Does Free College Work? - The New York Times

Does Free College Work? – The New York Times

Does Free College Work? – The New York Times

Does Free College Work? – The New York Times

“Yes, we believe that all students have the potential to earn a college credential, but it was about bringing a world-class work force to Knoxville and Knox County so that we could attract business and industry to the area,” said Krissy DeAlejandro, an executive director and one of the founders of the program.

More than a decade later, the results are encouraging.

  • Participants who graduated from high school in 2009, 2010 and 2011 were earning, on average, 13 percent more seven years after graduation than their classmates who did not participate in the program, according to research by the University of Tennessee. “The fact that they found any increases in terms of earnings is meaningful,” said Michelle Miller-Adams, a senior researcher at the Upjohn Institute and an expert on the tuition-free college movement.

  • In the three years after it started, the program raised college enrollment among Knox County high school graduates by about 3 percentage points, on average, from the average of the previous two years.

In 2014, Tennessee started a statewide program offering tuition-free community college or technical school. (The program is funded by the state, and private donors fund a nonprofit organization offering student-success initiatives, including mentorship.) In the years since, a significantly higher percentage of high school graduates have enrolled in college within a year, and more have earned degrees or work force certificates, according to the Lumina Foundation, an independent, private foundation in Indianapolis focused on the accessibility of higher education.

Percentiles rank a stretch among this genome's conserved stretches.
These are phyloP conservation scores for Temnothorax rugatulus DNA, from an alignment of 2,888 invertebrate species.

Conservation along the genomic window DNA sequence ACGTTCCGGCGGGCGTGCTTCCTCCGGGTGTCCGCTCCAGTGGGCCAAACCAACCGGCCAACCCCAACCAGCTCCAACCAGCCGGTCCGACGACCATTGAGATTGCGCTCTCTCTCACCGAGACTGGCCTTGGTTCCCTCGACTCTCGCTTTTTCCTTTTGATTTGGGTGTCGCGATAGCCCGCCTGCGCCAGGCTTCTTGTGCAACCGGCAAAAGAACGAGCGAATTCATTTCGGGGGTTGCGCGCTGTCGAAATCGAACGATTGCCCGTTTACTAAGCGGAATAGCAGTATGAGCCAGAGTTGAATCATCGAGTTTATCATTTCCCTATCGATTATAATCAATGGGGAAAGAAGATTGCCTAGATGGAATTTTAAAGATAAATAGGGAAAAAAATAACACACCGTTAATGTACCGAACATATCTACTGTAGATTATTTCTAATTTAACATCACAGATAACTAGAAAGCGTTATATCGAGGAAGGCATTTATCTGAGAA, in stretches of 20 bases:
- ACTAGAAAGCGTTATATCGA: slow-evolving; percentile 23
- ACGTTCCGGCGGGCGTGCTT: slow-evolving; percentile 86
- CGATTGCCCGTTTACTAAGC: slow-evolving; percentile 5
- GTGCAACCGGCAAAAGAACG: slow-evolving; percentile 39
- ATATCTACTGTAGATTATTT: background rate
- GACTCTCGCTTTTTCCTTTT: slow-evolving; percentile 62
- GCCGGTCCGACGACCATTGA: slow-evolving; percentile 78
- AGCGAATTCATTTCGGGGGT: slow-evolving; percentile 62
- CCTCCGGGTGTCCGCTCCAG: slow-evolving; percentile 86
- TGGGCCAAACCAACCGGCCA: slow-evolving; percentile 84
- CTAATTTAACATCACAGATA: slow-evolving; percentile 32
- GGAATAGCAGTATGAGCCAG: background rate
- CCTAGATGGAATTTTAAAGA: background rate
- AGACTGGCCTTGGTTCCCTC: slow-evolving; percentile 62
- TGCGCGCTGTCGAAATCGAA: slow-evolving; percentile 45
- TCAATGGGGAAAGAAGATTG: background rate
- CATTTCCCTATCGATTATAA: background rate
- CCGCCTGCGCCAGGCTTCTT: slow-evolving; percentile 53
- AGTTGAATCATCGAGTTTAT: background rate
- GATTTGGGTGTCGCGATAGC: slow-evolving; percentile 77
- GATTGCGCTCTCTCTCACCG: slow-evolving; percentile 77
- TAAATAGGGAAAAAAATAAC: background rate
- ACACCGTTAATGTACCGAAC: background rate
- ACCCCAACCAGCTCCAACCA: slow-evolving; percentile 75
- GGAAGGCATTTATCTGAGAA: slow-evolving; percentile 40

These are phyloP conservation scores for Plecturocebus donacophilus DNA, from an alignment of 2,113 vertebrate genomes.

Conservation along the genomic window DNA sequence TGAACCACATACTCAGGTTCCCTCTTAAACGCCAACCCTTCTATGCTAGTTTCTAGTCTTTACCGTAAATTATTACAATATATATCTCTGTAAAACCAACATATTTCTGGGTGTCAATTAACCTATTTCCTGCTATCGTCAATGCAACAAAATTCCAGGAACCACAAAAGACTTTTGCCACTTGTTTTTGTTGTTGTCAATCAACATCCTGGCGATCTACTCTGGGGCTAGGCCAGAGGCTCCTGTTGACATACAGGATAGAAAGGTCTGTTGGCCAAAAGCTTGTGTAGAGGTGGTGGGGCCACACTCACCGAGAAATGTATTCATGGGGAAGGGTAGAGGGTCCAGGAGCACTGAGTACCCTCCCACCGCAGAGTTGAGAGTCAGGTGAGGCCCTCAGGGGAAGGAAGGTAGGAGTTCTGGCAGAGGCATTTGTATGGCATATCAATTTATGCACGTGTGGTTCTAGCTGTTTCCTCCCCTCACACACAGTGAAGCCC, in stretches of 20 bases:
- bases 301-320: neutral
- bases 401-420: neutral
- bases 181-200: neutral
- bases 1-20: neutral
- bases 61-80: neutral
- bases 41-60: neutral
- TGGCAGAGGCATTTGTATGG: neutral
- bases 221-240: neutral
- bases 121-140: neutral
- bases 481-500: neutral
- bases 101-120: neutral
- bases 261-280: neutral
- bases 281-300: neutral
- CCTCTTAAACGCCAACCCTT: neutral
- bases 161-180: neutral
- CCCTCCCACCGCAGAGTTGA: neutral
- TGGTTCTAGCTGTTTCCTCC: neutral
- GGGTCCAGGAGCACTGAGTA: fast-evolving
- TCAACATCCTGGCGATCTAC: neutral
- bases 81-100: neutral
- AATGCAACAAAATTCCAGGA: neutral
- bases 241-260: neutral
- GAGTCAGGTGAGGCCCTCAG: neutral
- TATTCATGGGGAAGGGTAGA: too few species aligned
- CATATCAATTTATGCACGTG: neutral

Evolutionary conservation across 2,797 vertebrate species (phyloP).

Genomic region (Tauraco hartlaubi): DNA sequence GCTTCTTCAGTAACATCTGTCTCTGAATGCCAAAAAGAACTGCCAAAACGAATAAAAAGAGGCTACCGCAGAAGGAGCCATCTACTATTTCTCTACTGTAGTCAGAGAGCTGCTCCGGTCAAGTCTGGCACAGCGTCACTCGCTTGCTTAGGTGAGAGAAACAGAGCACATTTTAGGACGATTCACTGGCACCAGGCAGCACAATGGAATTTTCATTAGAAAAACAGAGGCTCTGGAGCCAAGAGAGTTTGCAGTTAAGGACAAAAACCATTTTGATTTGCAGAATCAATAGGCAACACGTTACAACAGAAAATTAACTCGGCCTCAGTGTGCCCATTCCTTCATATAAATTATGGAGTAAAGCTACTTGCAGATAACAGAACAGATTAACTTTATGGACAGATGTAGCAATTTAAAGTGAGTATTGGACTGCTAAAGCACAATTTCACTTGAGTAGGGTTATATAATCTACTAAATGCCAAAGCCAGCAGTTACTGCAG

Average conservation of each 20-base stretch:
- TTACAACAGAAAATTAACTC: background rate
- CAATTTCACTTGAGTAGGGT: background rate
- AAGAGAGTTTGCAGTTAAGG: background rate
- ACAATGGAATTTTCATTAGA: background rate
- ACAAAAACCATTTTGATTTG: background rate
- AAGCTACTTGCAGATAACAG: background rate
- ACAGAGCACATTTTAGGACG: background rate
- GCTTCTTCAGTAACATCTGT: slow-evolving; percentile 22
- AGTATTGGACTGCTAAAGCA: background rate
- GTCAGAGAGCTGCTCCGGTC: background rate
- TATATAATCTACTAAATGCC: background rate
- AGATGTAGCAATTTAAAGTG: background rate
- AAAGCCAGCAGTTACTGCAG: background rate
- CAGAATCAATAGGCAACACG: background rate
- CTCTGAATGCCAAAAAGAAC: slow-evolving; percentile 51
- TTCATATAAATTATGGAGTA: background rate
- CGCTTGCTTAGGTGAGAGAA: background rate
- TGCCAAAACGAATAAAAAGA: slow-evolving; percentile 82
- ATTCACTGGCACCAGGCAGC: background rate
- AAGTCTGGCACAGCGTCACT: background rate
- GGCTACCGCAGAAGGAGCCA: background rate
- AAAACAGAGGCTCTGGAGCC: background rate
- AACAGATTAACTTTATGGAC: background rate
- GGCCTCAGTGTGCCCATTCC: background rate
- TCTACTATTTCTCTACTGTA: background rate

Celeste Carruthers, a professor at the University of Tennessee’s Haslam College of Business who has extensively researched the state’s tuition-free programs, said Tennessee had done several things right. The first was keeping the program simple.

“The crystal-clear message that college is free if you follow these steps and go to these places cuts through a lot of the clutter and opaqueness,” Dr. Carruthers said. Need-based and merit-based programs in other states, she said, had less success attracting low-income students, some of whom have struggled to navigate the complicated college financial aid process.

Another aspect of Tennessee’s success was its focus on mentorship for students. One point that conversations about low graduation rates often overlook is that community colleges take all students, regardless of grades and test scores, said Juan Salgado, the chancellor of Chicago’s community college system. Many are first-generation college students, and some are struggling with homelessness, hunger or other family problems.

That may mean students need more help meeting deadlines, completing coursework and finding jobs. Studies of a program that City University of New York developed to provide mentorship and other support services for students showed impressive increases in graduation rates for low-income students when three community colleges in Ohio replicated it, but results were less encouraging in Detroit.

“Evidence shows that with the right support, financial included, our students can do extremely well despite their circumstances,” Mr. Salgado said.


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